Based in Cologne, Germany, the Lufthansa Group (comprised of Lufthansa, Swiss, Austrian, and Brussels Airlines) fell from the fourth position in the Freight 50, with a combined FTK of 9.46 bn. While this represents a 1.6% increase in traffic, year-over-year, the carrier was forced down the list by drastic growth from other German freight company, DHL. According to Forbes, Lufthansa’s revenue and net profits ($41.5 bn and $2.78 bn, respectively) in 2017 are both the highest reported by the company over a ten-year period.
5. Cathay Group
The Cathay Group (composed of Cathay Pacific Airlines and Dragonair) is headquartered in Hong Kong and its Cargo division accounts for 21% of the airline’s total revenue. The company’s first dedicated cargo flight between Hong Kong, Frankfurt, and London, was established in 1981, according to the official site. Now, Cathay Pacific’s Cargo Division services over 47 destinations worldwide. The carrier fell from the fourth position on the Freight 50 ranking, as its total FTK fell by 3.6%, to 10.21 bn. According to Forbes, Cathay Pacific experienced a second year of unprofitability, although the airline’s asset portfolio reached a record high in 2017, with a net value of $24.1bn.
4. DHL Express Group
Operating as the largest European carrier group, DHL Express Group (composed of DHL Air, DHL International, Air Hong Kong, Polar Air Cargo, ABX Air, Southern Air, Aerologic, and EAT Leipzig) rose two positions in the Freight 50 rankings. The carrier reported a total FTK of 10.56 bn, which represents an increase of 15.1% year-over-year. In 2018, at the Farnborough Air Show, DHL Express announced the purchase of 14 Boeing 777s, part of a new strategy to modernise its fleet.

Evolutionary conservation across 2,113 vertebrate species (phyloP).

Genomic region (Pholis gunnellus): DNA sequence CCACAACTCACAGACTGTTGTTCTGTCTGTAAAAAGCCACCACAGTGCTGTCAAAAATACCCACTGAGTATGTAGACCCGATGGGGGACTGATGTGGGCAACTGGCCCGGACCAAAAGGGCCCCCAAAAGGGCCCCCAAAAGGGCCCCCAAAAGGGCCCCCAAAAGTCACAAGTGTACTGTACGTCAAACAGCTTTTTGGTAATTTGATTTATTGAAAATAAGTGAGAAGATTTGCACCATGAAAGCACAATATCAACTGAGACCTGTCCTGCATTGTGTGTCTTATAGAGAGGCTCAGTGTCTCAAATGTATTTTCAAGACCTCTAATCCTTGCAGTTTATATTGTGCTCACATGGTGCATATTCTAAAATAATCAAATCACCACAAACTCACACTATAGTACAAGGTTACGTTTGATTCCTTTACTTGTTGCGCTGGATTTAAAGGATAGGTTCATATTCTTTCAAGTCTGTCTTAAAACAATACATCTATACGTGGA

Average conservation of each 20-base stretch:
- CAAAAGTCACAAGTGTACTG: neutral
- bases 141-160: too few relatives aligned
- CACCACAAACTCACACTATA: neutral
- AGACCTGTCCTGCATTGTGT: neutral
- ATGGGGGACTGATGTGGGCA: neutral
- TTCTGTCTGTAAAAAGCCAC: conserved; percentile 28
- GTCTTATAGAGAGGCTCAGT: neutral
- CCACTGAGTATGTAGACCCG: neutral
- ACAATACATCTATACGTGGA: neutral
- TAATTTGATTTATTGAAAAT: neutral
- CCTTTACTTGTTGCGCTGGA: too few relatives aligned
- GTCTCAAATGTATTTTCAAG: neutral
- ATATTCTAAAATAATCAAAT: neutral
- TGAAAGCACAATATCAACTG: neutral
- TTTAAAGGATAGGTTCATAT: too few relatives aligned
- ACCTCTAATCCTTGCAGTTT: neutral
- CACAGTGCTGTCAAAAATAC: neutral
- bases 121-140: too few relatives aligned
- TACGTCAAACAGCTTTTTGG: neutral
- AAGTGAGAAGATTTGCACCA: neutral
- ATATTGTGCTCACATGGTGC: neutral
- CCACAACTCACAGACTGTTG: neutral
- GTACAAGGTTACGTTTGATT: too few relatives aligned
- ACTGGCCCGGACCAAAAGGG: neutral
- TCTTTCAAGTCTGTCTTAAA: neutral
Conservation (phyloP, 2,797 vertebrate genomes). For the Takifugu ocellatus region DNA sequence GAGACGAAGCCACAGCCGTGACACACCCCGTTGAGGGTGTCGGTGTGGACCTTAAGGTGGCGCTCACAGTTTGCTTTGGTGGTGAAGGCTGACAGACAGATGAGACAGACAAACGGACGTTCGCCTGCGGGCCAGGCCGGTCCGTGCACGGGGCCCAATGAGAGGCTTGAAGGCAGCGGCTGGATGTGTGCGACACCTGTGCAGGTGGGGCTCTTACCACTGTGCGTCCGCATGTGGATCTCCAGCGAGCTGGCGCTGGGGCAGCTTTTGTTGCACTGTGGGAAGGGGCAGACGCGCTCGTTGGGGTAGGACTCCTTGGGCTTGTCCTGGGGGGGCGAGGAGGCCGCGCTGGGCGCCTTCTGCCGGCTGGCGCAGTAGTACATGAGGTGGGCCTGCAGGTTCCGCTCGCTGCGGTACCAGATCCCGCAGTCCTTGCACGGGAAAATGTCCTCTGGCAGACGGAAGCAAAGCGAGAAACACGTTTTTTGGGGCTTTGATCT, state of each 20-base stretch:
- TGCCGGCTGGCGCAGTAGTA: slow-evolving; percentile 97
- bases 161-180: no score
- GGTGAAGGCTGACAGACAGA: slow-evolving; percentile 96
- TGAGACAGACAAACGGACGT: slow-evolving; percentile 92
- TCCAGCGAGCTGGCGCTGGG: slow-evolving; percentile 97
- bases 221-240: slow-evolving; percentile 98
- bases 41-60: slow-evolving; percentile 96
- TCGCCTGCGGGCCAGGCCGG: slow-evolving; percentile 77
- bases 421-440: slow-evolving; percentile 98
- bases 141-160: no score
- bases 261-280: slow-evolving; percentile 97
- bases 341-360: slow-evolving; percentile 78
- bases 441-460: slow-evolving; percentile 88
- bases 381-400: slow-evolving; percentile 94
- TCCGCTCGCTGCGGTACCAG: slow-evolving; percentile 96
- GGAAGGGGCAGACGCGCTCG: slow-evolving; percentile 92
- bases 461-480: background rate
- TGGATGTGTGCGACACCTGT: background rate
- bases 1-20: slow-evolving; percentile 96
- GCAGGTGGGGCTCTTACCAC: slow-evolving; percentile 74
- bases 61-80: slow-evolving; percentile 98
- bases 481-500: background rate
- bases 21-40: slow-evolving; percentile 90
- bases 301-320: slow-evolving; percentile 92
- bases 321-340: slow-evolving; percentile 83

3. UPS Airlines
Headquartered in Atlanta, Georgia, UPS Airlines is part of United Parcel Service, Inc. Founded in 1908, UPS is the oldest company in the Top Ten, and retained third place in the Freight 50 rankings, with a total FTK of 11.26 bn. This represents a 3.9% increase year-over-year. The Company as a whole reported a net revenue of $67.7 bn, according to Forbes, representing a continuation of a ten-year trend of continuous growth. Forbes also ranks UPS among the world’s top 100 most-innovative companies, and the world’s top 50 most-valuable brands.
2. Emirates Skycargo
The state-owned air freight carrier for the UAE, Emirates Skycargo remains in second place on the Freight 50, with a total FTK of 12.27 bn, representing a 0.4% decrease year-over-year. The carrier’s central hub in Dubai allows its 259-strong fleet to reach over 1.5 bn consumers in under eight hours. Current purchasing plans are underway for Emirates Skycargo to almost double its fleet size. According to Albawaba, “In response to increasing demand from its customers, Emirates SkyCargo introduced a range of air transport solutions specific to industry verticals including Emirates Pharma, Emirates Wheels and Emirates Fresh.” Emirates Wheels has transported close to 150 cars per month since the program’s inception.
1. FedEx Express
Founded in 1998, FedEx Express is both the youngest and largest air freight carrier worldwide, with a total FTK of 15.71 bn. Haulage decreased by 0.9% year-over-year, while revenue increased to $60.5 bn in 2016, and again to $63.8 bn in 2017, continuing an eight-year growth trend. FedEx employs 395,000 members of staff, with FedEx Express operating across twelve transport hubs globally. The carrier purchased an additional 24 Boeing 777 variants in 2018, maintaining their company’s position as the largest airline in terms of cargo haulage.